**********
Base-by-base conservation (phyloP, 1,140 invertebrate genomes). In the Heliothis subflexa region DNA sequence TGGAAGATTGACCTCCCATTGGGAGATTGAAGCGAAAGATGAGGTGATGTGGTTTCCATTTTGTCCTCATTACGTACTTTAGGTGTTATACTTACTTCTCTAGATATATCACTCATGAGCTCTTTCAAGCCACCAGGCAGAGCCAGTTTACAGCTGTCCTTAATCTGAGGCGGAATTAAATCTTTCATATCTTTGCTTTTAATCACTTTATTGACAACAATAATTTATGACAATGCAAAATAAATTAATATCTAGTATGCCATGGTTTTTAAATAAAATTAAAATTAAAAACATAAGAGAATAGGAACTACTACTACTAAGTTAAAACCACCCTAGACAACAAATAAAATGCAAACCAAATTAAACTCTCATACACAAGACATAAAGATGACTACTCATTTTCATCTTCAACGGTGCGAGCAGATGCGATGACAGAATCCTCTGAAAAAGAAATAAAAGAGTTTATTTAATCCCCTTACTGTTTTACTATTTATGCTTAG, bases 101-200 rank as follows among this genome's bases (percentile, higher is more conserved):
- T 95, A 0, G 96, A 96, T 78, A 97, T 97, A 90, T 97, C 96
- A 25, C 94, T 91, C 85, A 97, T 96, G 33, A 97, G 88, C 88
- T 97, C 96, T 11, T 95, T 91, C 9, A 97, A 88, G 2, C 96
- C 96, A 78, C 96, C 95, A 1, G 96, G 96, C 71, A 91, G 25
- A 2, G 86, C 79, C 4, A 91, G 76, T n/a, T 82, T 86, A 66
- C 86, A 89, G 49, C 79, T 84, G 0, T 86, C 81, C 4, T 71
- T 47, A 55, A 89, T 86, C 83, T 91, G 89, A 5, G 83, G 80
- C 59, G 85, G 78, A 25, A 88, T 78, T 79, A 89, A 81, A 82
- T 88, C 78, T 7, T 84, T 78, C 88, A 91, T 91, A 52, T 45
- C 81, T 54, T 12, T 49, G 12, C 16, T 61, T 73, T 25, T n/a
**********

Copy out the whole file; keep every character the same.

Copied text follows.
Base-by-base conservation (phyloP, 1,140 invertebrate genomes). In the Heliothis subflexa region DNA sequence TGGAAGATTGACCTCCCATTGGGAGATTGAAGCGAAAGATGAGGTGATGTGGTTTCCATTTTGTCCTCATTACGTACTTTAGGTGTTATACTTACTTCTCTAGATATATCACTCATGAGCTCTTTCAAGCCACCAGGCAGAGCCAGTTTACAGCTGTCCTTAATCTGAGGCGGAATTAAATCTTTCATATCTTTGCTTTTAATCACTTTATTGACAACAATAATTTATGACAATGCAAAATAAATTAATATCTAGTATGCCATGGTTTTTAAATAAAATTAAAATTAAAAACATAAGAGAATAGGAACTACTACTACTAAGTTAAAACCACCCTAGACAACAAATAAAATGCAAACCAAATTAAACTCTCATACACAAGACATAAAGATGACTACTCATTTTCATCTTCAACGGTGCGAGCAGATGCGATGACAGAATCCTCTGAAAAAGAAATAAAAGAGTTTATTTAATCCCCTTACTGTTTTACTATTTATGCTTAG, bases 101-200 rank as follows among this genome's bases (percentile, higher is more conserved):
- T 95, A 0, G 96, A 96, T 78, A 97, T 97, A 90, T 97, C 96
- A 25, C 94, T 91, C 85, A 97, T 96, G 33, A 97, G 88, C 88
- T 97, C 96, T 11, T 95, T 91, C 9, A 97, A 88, G 2, C 96
- C 96, A 78, C 96, C 95, A 1, G 96, G 96, C 71, A 91, G 25
- A 2, G 86, C 79, C 4, A 91, G 76, T n/a, T 82, T 86, A 66
- C 86, A 89, G 49, C 79, T 84, G 0, T 86, C 81, C 4, T 71
- T 47, A 55, A 89, T 86, C 83, T 91, G 89, A 5, G 83, G 80
- C 59, G 85, G 78, A 25, A 88, T 78, T 79, A 89, A 81, A 82
- T 88, C 78, T 7, T 84, T 78, C 88, A 91, T 91, A 52, T 45
- C 81, T 54, T 12, T 49, G 12, C 16, T 61, T 73, T 25, T n/a